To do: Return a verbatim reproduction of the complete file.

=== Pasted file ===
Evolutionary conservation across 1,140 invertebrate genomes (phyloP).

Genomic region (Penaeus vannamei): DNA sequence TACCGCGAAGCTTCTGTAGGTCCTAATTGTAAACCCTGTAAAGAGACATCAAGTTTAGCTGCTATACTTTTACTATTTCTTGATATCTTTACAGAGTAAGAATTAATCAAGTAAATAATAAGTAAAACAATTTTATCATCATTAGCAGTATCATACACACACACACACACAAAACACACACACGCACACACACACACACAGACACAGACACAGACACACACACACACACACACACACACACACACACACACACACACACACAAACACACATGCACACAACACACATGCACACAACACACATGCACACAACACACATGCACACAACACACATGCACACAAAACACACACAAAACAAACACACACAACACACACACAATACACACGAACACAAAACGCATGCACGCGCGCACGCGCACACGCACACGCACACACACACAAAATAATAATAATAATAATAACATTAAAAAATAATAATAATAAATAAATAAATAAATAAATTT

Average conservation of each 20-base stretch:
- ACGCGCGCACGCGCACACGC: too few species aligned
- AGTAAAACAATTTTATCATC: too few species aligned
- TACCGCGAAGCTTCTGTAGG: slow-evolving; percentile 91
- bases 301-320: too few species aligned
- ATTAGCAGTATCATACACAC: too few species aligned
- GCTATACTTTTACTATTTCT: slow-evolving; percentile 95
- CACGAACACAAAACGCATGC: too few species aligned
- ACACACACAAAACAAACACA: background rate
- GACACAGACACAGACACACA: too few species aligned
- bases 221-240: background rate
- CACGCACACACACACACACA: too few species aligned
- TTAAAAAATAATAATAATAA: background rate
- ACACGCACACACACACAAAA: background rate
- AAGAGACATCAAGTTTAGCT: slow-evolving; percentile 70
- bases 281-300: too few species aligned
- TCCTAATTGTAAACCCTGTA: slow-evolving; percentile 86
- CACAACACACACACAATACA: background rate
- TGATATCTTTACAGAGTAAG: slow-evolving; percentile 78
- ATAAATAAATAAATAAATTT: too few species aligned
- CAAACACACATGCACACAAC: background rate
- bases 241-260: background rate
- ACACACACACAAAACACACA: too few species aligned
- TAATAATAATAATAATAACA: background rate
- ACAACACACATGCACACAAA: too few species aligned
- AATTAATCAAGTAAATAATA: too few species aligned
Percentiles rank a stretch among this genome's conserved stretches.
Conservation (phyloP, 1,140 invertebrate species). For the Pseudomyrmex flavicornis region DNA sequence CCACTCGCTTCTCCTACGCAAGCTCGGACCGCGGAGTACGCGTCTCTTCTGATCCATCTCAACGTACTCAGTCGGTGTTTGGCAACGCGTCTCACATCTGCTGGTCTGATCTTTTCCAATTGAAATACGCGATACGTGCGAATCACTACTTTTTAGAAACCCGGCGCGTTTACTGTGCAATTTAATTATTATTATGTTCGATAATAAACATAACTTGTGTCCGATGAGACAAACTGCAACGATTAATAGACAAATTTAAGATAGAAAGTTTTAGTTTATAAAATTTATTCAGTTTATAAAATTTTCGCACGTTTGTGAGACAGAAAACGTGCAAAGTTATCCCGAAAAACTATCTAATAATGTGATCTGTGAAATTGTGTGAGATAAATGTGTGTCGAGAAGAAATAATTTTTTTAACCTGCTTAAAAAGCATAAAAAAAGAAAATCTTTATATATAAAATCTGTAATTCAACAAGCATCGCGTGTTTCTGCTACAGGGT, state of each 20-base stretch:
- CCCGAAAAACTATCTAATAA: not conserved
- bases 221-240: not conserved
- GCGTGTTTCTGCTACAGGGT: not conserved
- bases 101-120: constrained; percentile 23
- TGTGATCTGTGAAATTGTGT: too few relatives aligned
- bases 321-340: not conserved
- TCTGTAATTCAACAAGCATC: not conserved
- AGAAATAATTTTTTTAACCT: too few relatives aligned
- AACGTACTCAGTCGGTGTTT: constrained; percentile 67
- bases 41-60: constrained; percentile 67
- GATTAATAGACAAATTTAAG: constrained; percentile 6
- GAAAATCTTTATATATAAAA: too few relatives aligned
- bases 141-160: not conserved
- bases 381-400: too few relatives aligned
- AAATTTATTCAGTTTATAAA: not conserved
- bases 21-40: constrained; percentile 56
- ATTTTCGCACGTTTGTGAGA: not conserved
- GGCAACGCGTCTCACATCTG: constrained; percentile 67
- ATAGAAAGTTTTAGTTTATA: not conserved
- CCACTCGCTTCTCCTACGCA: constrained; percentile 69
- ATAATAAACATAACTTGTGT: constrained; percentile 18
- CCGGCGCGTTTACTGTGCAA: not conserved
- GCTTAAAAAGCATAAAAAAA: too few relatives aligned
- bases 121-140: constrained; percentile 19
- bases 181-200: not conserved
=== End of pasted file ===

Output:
Evolutionary conservation across 1,140 invertebrate genomes (phyloP).

Genomic region (Penaeus vannamei): DNA sequence TACCGCGAAGCTTCTGTAGGTCCTAATTGTAAACCCTGTAAAGAGACATCAAGTTTAGCTGCTATACTTTTACTATTTCTTGATATCTTTACAGAGTAAGAATTAATCAAGTAAATAATAAGTAAAACAATTTTATCATCATTAGCAGTATCATACACACACACACACACAAAACACACACACGCACACACACACACACAGACACAGACACAGACACACACACACACACACACACACACACACACACACACACACACACACAAACACACATGCACACAACACACATGCACACAACACACATGCACACAACACACATGCACACAACACACATGCACACAAAACACACACAAAACAAACACACACAACACACACACAATACACACGAACACAAAACGCATGCACGCGCGCACGCGCACACGCACACGCACACACACACAAAATAATAATAATAATAATAACATTAAAAAATAATAATAATAAATAAATAAATAAATAAATTT

Average conservation of each 20-base stretch:
- ACGCGCGCACGCGCACACGC: too few species aligned
- AGTAAAACAATTTTATCATC: too few species aligned
- TACCGCGAAGCTTCTGTAGG: slow-evolving; percentile 91
- bases 301-320: too few species aligned
- ATTAGCAGTATCATACACAC: too few species aligned
- GCTATACTTTTACTATTTCT: slow-evolving; percentile 95
- CACGAACACAAAACGCATGC: too few species aligned
- ACACACACAAAACAAACACA: background rate
- GACACAGACACAGACACACA: too few species aligned
- bases 221-240: background rate
- CACGCACACACACACACACA: too few species aligned
- TTAAAAAATAATAATAATAA: background rate
- ACACGCACACACACACAAAA: background rate
- AAGAGACATCAAGTTTAGCT: slow-evolving; percentile 70
- bases 281-300: too few species aligned
- TCCTAATTGTAAACCCTGTA: slow-evolving; percentile 86
- CACAACACACACACAATACA: background rate
- TGATATCTTTACAGAGTAAG: slow-evolving; percentile 78
- ATAAATAAATAAATAAATTT: too few species aligned
- CAAACACACATGCACACAAC: background rate
- bases 241-260: background rate
- ACACACACACAAAACACACA: too few species aligned
- TAATAATAATAATAATAACA: background rate
- ACAACACACATGCACACAAA: too few species aligned
- AATTAATCAAGTAAATAATA: too few species aligned
Percentiles rank a stretch among this genome's conserved stretches.
Conservation (phyloP, 1,140 invertebrate species). For the Pseudomyrmex flavicornis region DNA sequence CCACTCGCTTCTCCTACGCAAGCTCGGACCGCGGAGTACGCGTCTCTTCTGATCCATCTCAACGTACTCAGTCGGTGTTTGGCAACGCGTCTCACATCTGCTGGTCTGATCTTTTCCAATTGAAATACGCGATACGTGCGAATCACTACTTTTTAGAAACCCGGCGCGTTTACTGTGCAATTTAATTATTATTATGTTCGATAATAAACATAACTTGTGTCCGATGAGACAAACTGCAACGATTAATAGACAAATTTAAGATAGAAAGTTTTAGTTTATAAAATTTATTCAGTTTATAAAATTTTCGCACGTTTGTGAGACAGAAAACGTGCAAAGTTATCCCGAAAAACTATCTAATAATGTGATCTGTGAAATTGTGTGAGATAAATGTGTGTCGAGAAGAAATAATTTTTTTAACCTGCTTAAAAAGCATAAAAAAAGAAAATCTTTATATATAAAATCTGTAATTCAACAAGCATCGCGTGTTTCTGCTACAGGGT, state of each 20-base stretch:
- CCCGAAAAACTATCTAATAA: not conserved
- bases 221-240: not conserved
- GCGTGTTTCTGCTACAGGGT: not conserved
- bases 101-120: constrained; percentile 23
- TGTGATCTGTGAAATTGTGT: too few relatives aligned
- bases 321-340: not conserved
- TCTGTAATTCAACAAGCATC: not conserved
- AGAAATAATTTTTTTAACCT: too few relatives aligned
- AACGTACTCAGTCGGTGTTT: constrained; percentile 67
- bases 41-60: constrained; percentile 67
- GATTAATAGACAAATTTAAG: constrained; percentile 6
- GAAAATCTTTATATATAAAA: too few relatives aligned
- bases 141-160: not conserved
- bases 381-400: too few relatives aligned
- AAATTTATTCAGTTTATAAA: not conserved
- bases 21-40: constrained; percentile 56
- ATTTTCGCACGTTTGTGAGA: not conserved
- GGCAACGCGTCTCACATCTG: constrained; percentile 67
- ATAGAAAGTTTTAGTTTATA: not conserved
- CCACTCGCTTCTCCTACGCA: constrained; percentile 69
- ATAATAAACATAACTTGTGT: constrained; percentile 18
- CCGGCGCGTTTACTGTGCAA: not conserved
- GCTTAAAAAGCATAAAAAAA: too few relatives aligned
- bases 121-140: constrained; percentile 19
- bases 181-200: not conserved